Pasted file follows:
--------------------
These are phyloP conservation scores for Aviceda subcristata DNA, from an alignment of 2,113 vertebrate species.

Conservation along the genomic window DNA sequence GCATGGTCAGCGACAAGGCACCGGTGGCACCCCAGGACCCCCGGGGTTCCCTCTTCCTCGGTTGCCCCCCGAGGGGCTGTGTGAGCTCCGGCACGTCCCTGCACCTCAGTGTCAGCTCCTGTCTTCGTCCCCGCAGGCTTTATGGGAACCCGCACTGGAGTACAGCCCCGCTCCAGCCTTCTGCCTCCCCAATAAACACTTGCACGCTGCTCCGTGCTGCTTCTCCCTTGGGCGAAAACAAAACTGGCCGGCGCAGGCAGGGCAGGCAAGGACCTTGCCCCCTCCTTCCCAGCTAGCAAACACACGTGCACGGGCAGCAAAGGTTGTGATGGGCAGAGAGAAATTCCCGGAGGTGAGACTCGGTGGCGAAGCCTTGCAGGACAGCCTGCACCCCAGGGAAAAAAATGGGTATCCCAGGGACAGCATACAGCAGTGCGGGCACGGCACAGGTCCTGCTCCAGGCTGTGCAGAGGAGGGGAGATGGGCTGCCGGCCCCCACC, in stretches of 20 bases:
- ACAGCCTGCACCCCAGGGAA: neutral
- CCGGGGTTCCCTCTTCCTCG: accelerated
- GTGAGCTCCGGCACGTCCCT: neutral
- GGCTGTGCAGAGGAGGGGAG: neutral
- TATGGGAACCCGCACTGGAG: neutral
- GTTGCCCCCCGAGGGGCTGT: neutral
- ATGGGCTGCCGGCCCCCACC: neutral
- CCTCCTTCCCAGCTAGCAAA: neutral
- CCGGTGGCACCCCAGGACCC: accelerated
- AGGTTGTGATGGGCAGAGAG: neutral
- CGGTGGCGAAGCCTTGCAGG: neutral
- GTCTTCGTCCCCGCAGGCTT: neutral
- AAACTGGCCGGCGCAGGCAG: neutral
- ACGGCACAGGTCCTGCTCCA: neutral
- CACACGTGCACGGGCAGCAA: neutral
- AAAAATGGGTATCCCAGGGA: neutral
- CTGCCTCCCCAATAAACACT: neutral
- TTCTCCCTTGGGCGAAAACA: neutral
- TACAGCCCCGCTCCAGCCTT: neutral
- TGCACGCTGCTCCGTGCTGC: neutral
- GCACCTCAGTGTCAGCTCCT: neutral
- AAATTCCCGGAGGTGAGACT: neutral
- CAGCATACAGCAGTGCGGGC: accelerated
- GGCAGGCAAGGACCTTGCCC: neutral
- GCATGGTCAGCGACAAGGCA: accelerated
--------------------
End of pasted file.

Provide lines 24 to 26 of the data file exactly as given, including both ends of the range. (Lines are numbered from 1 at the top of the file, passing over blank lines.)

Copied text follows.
- AAATTCCCGGAGGTGAGACT: neutral
- CAGCATACAGCAGTGCGGGC: accelerated
- GGCAGGCAAGGACCTTGCCC: neutral